Egyptian court orders retrial for Al-Jazeera journalists

Defense lawyers expressed relief over the retrial, though family members of those imprisoned said they hoped for their loved ones' immediate release.

Heba Elkholy, El Shorouk/AP/File
In this March 31, 2014 file photo, Al-Jazeera English producer Baher Mohamed, left, Canadian-Egyptian acting Cairo bureau chief Mohammed Fahmy, center, and correspondent Peter Greste, right, appear in court along with several other defendants during their trial on terror charges, in Cairo, Egypt.

An Egyptian appeals court ordered a retrial Thursday in the case of three Al-Jazeera English journalists held for over a year, overturning the ruling in a case that ensnared the reporters in a wider conflict between Egypt and Qatar.

The decision by Egypt's Court of Cassation came after a hearing that lasted less than half an hour. However, Canadian-Egyptian Mohammed Fahmy, Australian journalist Peter Greste and Egyptian Baher Mohammed, who have been held their arrest in December 2013, were not released on bail.

The three journalists did not attend the brief hearing that began around 9 a.m. local time (0700 GMT, 2 a.m. EST) in Cairo. Reporters gathered to report on the hearing were not allowed in for those arguments, but later entered the court.

Defense lawyers said they believed a retrial for the three men would be held within a month and that they hoped for speedy trial given a changing political climate between Egypt and Qatar — believed to be underpinning the whole case. The Al-Jazeera satellite news network is based in Qatar, a country which recently promised to ease tensions in the greater Middle East by dropping its support for Islamist groups throughout the region, like Egypt's outlawed Muslim Brotherhood.

Defense lawyers expressed relief over the retrial, though family members of those imprisoned said they hoped for their loved ones' immediate release. Legal experts said releasing the men was outside of power of the Court of Cassation.

Lois Greste, Peter Greste's mother, said after the hearing that the verdict was "not as good as we hoped."

Adel Fahmy, Mohammed Fahmy's brother, said he had hoped his brother would have been freed Thursday. He said each lawyer received three minutes to argue their stance on the case.

"I hoped for more today," he said.

Greste's lawyer, Amr El Deeb, hailed the ruling.

"This is a very good and optimistic decision. It will give them a second round of mitigation," El Deeb said. "Hopefully when we go to the retrial, we can defend the defendants and present adequate support to try to set them free."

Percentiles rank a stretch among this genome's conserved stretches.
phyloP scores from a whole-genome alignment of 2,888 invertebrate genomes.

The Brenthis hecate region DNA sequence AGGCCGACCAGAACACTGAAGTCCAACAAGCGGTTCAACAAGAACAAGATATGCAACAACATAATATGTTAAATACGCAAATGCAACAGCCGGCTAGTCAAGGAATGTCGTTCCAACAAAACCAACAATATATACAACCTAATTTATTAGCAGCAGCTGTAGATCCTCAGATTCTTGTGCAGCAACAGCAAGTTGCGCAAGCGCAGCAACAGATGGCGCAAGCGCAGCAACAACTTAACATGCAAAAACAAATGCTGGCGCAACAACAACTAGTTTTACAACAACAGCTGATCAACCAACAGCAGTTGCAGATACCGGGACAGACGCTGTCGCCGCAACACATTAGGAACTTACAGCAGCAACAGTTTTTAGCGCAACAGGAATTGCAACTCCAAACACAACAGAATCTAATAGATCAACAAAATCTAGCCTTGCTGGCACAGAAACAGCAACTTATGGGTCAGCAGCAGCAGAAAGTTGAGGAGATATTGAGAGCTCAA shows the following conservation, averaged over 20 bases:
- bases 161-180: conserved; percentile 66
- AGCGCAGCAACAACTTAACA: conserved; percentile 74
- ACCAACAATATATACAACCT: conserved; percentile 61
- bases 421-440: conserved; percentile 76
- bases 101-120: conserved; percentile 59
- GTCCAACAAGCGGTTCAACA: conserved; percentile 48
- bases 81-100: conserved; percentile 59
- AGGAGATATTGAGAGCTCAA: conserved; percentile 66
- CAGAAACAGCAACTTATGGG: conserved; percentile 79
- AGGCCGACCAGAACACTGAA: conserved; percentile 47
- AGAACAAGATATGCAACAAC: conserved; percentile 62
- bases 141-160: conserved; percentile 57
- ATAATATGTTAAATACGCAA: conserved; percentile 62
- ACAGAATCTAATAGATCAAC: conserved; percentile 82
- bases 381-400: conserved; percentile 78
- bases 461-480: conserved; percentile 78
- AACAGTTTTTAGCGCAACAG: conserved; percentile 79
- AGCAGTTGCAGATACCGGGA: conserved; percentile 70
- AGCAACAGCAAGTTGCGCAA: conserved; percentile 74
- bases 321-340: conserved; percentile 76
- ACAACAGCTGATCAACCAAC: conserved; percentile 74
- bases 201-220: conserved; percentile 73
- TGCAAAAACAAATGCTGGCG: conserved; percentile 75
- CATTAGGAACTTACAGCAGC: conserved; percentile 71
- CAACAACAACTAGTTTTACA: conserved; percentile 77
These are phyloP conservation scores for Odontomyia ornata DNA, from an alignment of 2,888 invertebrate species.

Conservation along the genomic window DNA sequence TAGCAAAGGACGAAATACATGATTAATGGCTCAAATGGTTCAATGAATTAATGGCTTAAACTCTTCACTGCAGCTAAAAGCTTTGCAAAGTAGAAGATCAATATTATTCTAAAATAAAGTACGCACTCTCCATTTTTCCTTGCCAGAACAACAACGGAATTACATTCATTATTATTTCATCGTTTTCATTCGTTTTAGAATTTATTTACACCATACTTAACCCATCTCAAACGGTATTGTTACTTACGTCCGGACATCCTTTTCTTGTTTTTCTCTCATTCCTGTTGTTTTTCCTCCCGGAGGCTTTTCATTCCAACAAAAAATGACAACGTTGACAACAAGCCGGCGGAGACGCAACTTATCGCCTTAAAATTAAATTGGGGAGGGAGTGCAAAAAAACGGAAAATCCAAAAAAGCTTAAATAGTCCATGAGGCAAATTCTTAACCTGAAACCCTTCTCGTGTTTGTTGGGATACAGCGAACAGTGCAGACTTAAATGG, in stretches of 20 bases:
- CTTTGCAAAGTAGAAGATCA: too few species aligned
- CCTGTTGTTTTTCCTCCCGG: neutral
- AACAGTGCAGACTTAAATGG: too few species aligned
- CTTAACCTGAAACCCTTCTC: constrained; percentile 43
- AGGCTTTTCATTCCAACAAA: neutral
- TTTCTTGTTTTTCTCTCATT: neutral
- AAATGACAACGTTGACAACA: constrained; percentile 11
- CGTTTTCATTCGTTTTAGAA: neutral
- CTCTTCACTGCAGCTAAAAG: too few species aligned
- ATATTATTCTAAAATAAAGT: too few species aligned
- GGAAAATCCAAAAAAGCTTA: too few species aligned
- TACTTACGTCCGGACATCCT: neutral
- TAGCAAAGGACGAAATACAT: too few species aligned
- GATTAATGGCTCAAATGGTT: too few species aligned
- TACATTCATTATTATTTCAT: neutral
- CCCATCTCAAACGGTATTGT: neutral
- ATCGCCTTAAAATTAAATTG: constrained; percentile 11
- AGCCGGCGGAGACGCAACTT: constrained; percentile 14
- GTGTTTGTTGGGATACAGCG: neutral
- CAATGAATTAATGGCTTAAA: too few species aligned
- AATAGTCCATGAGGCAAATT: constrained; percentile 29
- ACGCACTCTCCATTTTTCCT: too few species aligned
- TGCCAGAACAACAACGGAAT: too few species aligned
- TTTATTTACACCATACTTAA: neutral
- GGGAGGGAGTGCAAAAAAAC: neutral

Fahmy's lawyer, Negad al-Borai, said seven lawyers represented the three journalists and four other defendants who are Brotherhood members.

Egyptian authorities offered no immediate comment on the ruling. The prosecutor who spoke at the hearing was not the prosecutor who initially tried the case, but rather one attached to the appeals court.

Authorities accused Al-Jazeera of acting as a mouthpiece for the Brotherhood after the July 2013 military ouster of Islamist President Mohammed Morsi. The station long has denied the accusations and said the journalists were doing their job.

"Baher, Peter and Mohammed have been unjustly in jail for over a year now," Al-Jazeera said in a statement after the court's decision. "The Egyptian authorities have a simple choice: free these men quickly or continue to string this out, all the while continuing this injustice and harming the image of their own country in the eyes of the world."

Fahmy's brother told reporters the journalists "should not be caught in the middle of this remote conflict between two nations."

"They are the only ones paying the prices," he said. "They are being punished on behalf of Qatar and Al-Jazeera."

Fahmy and Greste were sentenced to seven years in prison at their initial trial, while Mohammed got 10 years — three more because he was found with a spent bullet casing. Rights groups dismissed the trial as a sham and foreign countries, including the US, expressed their concern over the journalists' detention.

At trial, prosecutors offered no evidence backing accusations the three falsified footage to foment unrest. Instead, they showed edited news reports by the journalists, including Islamist protests and interviews with politicians. Other footage submitted as evidence had nothing to do with the case, including a report on a veterinary hospital and Greste's past reports out of Africa.

Egyptian President Abdel-Fattah el-Sissi also has the power to pardon or deport the foreigners under a new law, whether or not the court grants the appeal. That would allow Greste to go home and would allow Fahmy to go to Canada if he drops his Egyptian nationality. Mohammed's case would remain more uncertain as he holds only Egyptian citizenship.

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